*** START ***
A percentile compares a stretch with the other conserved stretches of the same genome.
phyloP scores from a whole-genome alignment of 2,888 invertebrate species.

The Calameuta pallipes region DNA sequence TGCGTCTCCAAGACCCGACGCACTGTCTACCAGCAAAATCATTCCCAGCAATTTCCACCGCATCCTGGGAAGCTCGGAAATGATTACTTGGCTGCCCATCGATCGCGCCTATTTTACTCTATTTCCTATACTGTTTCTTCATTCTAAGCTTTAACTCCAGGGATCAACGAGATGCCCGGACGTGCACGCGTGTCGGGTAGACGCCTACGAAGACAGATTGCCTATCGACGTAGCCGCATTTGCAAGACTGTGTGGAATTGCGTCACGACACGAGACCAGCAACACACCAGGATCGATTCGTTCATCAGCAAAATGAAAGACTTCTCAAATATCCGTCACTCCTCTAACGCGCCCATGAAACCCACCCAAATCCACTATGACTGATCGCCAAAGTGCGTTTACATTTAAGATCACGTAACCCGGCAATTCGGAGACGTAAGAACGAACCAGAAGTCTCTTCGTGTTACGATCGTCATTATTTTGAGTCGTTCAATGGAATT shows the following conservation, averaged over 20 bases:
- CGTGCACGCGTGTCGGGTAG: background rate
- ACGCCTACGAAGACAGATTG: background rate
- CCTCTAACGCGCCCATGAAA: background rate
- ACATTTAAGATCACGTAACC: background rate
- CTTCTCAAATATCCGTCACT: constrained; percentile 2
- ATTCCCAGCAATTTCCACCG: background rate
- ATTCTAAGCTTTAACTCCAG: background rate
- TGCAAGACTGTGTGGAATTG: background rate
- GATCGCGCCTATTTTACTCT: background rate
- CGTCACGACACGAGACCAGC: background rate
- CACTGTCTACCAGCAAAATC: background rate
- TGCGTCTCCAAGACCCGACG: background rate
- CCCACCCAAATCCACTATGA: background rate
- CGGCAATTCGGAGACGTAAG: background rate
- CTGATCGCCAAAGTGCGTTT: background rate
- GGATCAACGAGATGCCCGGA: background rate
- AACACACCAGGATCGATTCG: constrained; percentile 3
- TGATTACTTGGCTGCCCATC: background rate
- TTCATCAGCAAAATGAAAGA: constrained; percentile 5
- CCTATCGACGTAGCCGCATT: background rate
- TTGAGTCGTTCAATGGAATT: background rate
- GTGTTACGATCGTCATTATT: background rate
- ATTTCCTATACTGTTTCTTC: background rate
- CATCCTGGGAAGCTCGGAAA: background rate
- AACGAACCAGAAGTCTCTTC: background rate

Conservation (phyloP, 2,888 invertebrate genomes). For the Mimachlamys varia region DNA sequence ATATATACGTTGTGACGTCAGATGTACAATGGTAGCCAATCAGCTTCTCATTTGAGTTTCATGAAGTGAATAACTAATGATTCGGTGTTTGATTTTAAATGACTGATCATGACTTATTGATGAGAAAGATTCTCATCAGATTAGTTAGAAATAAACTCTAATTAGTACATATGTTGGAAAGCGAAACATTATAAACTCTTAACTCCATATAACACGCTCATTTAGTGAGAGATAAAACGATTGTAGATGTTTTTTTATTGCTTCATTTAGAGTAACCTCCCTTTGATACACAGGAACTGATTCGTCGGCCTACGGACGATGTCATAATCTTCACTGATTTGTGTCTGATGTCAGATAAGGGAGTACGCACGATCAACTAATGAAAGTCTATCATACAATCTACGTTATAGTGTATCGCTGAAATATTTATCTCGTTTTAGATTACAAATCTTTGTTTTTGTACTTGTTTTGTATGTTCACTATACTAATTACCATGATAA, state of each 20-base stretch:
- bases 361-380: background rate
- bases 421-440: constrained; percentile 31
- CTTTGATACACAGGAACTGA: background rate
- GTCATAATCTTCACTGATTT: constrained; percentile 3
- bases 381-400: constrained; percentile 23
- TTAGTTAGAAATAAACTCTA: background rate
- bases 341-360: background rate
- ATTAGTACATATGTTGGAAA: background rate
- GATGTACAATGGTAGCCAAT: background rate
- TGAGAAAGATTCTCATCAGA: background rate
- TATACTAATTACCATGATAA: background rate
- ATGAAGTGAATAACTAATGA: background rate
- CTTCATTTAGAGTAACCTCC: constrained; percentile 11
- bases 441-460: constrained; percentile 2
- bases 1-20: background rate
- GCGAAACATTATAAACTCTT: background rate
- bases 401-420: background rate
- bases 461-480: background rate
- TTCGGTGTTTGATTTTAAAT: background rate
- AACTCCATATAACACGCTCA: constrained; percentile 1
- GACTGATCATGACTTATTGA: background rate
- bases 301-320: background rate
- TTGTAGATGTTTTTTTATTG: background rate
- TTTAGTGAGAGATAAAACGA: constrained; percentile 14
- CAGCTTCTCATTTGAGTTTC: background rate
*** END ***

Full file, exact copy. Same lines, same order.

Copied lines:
A percentile compares a stretch with the other conserved stretches of the same genome.
phyloP scores from a whole-genome alignment of 2,888 invertebrate species.

The Calameuta pallipes region DNA sequence TGCGTCTCCAAGACCCGACGCACTGTCTACCAGCAAAATCATTCCCAGCAATTTCCACCGCATCCTGGGAAGCTCGGAAATGATTACTTGGCTGCCCATCGATCGCGCCTATTTTACTCTATTTCCTATACTGTTTCTTCATTCTAAGCTTTAACTCCAGGGATCAACGAGATGCCCGGACGTGCACGCGTGTCGGGTAGACGCCTACGAAGACAGATTGCCTATCGACGTAGCCGCATTTGCAAGACTGTGTGGAATTGCGTCACGACACGAGACCAGCAACACACCAGGATCGATTCGTTCATCAGCAAAATGAAAGACTTCTCAAATATCCGTCACTCCTCTAACGCGCCCATGAAACCCACCCAAATCCACTATGACTGATCGCCAAAGTGCGTTTACATTTAAGATCACGTAACCCGGCAATTCGGAGACGTAAGAACGAACCAGAAGTCTCTTCGTGTTACGATCGTCATTATTTTGAGTCGTTCAATGGAATT shows the following conservation, averaged over 20 bases:
- CGTGCACGCGTGTCGGGTAG: background rate
- ACGCCTACGAAGACAGATTG: background rate
- CCTCTAACGCGCCCATGAAA: background rate
- ACATTTAAGATCACGTAACC: background rate
- CTTCTCAAATATCCGTCACT: constrained; percentile 2
- ATTCCCAGCAATTTCCACCG: background rate
- ATTCTAAGCTTTAACTCCAG: background rate
- TGCAAGACTGTGTGGAATTG: background rate
- GATCGCGCCTATTTTACTCT: background rate
- CGTCACGACACGAGACCAGC: background rate
- CACTGTCTACCAGCAAAATC: background rate
- TGCGTCTCCAAGACCCGACG: background rate
- CCCACCCAAATCCACTATGA: background rate
- CGGCAATTCGGAGACGTAAG: background rate
- CTGATCGCCAAAGTGCGTTT: background rate
- GGATCAACGAGATGCCCGGA: background rate
- AACACACCAGGATCGATTCG: constrained; percentile 3
- TGATTACTTGGCTGCCCATC: background rate
- TTCATCAGCAAAATGAAAGA: constrained; percentile 5
- CCTATCGACGTAGCCGCATT: background rate
- TTGAGTCGTTCAATGGAATT: background rate
- GTGTTACGATCGTCATTATT: background rate
- ATTTCCTATACTGTTTCTTC: background rate
- CATCCTGGGAAGCTCGGAAA: background rate
- AACGAACCAGAAGTCTCTTC: background rate

Conservation (phyloP, 2,888 invertebrate genomes). For the Mimachlamys varia region DNA sequence ATATATACGTTGTGACGTCAGATGTACAATGGTAGCCAATCAGCTTCTCATTTGAGTTTCATGAAGTGAATAACTAATGATTCGGTGTTTGATTTTAAATGACTGATCATGACTTATTGATGAGAAAGATTCTCATCAGATTAGTTAGAAATAAACTCTAATTAGTACATATGTTGGAAAGCGAAACATTATAAACTCTTAACTCCATATAACACGCTCATTTAGTGAGAGATAAAACGATTGTAGATGTTTTTTTATTGCTTCATTTAGAGTAACCTCCCTTTGATACACAGGAACTGATTCGTCGGCCTACGGACGATGTCATAATCTTCACTGATTTGTGTCTGATGTCAGATAAGGGAGTACGCACGATCAACTAATGAAAGTCTATCATACAATCTACGTTATAGTGTATCGCTGAAATATTTATCTCGTTTTAGATTACAAATCTTTGTTTTTGTACTTGTTTTGTATGTTCACTATACTAATTACCATGATAA, state of each 20-base stretch:
- bases 361-380: background rate
- bases 421-440: constrained; percentile 31
- CTTTGATACACAGGAACTGA: background rate
- GTCATAATCTTCACTGATTT: constrained; percentile 3
- bases 381-400: constrained; percentile 23
- TTAGTTAGAAATAAACTCTA: background rate
- bases 341-360: background rate
- ATTAGTACATATGTTGGAAA: background rate
- GATGTACAATGGTAGCCAAT: background rate
- TGAGAAAGATTCTCATCAGA: background rate
- TATACTAATTACCATGATAA: background rate
- ATGAAGTGAATAACTAATGA: background rate
- CTTCATTTAGAGTAACCTCC: constrained; percentile 11
- bases 441-460: constrained; percentile 2
- bases 1-20: background rate
- GCGAAACATTATAAACTCTT: background rate
- bases 401-420: background rate
- bases 461-480: background rate
- TTCGGTGTTTGATTTTAAAT: background rate
- AACTCCATATAACACGCTCA: constrained; percentile 1
- GACTGATCATGACTTATTGA: background rate
- bases 301-320: background rate
- TTGTAGATGTTTTTTTATTG: background rate
- TTTAGTGAGAGATAAAACGA: constrained; percentile 14
- CAGCTTCTCATTTGAGTTTC: background rate